If it’s not working I’d hope my collaborator would speak up and tell me. There’s no point in harming an album for the sake of ego.  

What’s your take on cross-over collaborations between different genres?  

It can be difficult, but it’s so rewarding. I make a really specific kind of music so when I get a chance to work with a musician outside my circle, such as my work with S. Carey, it opens up a lot of freedom for me. I love to work with drums and vocals, instruments I don’t often (or ever) use in my own work. 

Of course, all parties of the collaboration have to be adventurous enough to work outside their comfort zone. Accept the strangeness of experimental music or the structure of pop music. But… exciting things can happen!  

In a live situation, decisions between creatives often work without words. How does this process work – and how does it change your performance compared to a solo performance?   

I much prefer collaborative live performance as I am not a big fan of performing live anyway … having someone else up there to do half the work takes a lot of stress off of me. 

Everyone I’ve played live with has been in a sufficiently similar headspace that the wordless communication feels natural. It is really all about listening and not getting in each other’s way.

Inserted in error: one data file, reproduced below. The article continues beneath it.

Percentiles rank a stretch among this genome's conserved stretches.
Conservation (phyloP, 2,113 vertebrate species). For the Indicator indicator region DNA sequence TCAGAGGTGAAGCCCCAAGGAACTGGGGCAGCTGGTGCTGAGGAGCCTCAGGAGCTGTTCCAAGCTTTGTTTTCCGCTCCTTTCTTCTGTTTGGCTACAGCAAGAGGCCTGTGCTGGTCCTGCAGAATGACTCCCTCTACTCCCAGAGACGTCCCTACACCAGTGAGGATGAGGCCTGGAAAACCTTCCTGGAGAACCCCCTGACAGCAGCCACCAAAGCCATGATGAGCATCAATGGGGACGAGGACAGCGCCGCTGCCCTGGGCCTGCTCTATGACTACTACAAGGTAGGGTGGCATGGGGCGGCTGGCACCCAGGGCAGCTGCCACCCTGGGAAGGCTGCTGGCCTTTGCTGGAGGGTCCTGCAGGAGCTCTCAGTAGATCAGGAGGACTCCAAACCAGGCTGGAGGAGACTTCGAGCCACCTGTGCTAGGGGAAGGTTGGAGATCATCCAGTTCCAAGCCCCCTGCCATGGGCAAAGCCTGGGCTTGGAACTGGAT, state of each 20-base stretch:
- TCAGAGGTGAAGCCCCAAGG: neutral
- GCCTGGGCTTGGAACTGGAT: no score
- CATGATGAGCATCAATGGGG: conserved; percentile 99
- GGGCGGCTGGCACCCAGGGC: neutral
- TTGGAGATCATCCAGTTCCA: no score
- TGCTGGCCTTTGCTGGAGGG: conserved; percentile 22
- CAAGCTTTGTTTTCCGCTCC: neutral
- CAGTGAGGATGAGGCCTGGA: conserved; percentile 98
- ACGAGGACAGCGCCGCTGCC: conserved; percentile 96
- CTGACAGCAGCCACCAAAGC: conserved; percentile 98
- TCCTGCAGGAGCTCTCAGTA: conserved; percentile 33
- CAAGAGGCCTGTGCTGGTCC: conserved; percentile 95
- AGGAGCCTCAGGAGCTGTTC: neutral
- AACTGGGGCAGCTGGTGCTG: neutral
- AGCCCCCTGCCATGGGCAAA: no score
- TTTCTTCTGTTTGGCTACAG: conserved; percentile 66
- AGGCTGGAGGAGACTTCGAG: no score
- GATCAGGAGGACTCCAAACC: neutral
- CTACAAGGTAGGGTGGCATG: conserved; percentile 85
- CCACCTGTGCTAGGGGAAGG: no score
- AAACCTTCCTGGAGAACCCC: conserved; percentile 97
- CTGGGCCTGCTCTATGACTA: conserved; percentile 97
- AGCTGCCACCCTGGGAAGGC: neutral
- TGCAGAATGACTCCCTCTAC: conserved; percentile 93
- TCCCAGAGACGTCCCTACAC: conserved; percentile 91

Probably the most difficult, but very successful, live collaborations I’ve done are those with the Japanese singer/songwriter Ichiko Aoba. She sings and plays acoustic guitar and has so much more inherent musical talent than I do. 

Because of the nature of my performance rigs, sound processing and such it is difficult for me to follow her playing musically. I cannot always specify or follow exact scales or chords that she is playing so when we have performed together it is often her following what I do because she has the advantage of being 100% control of every note with her voice or guitar … so she has the ability to follow along to my strange loops and things.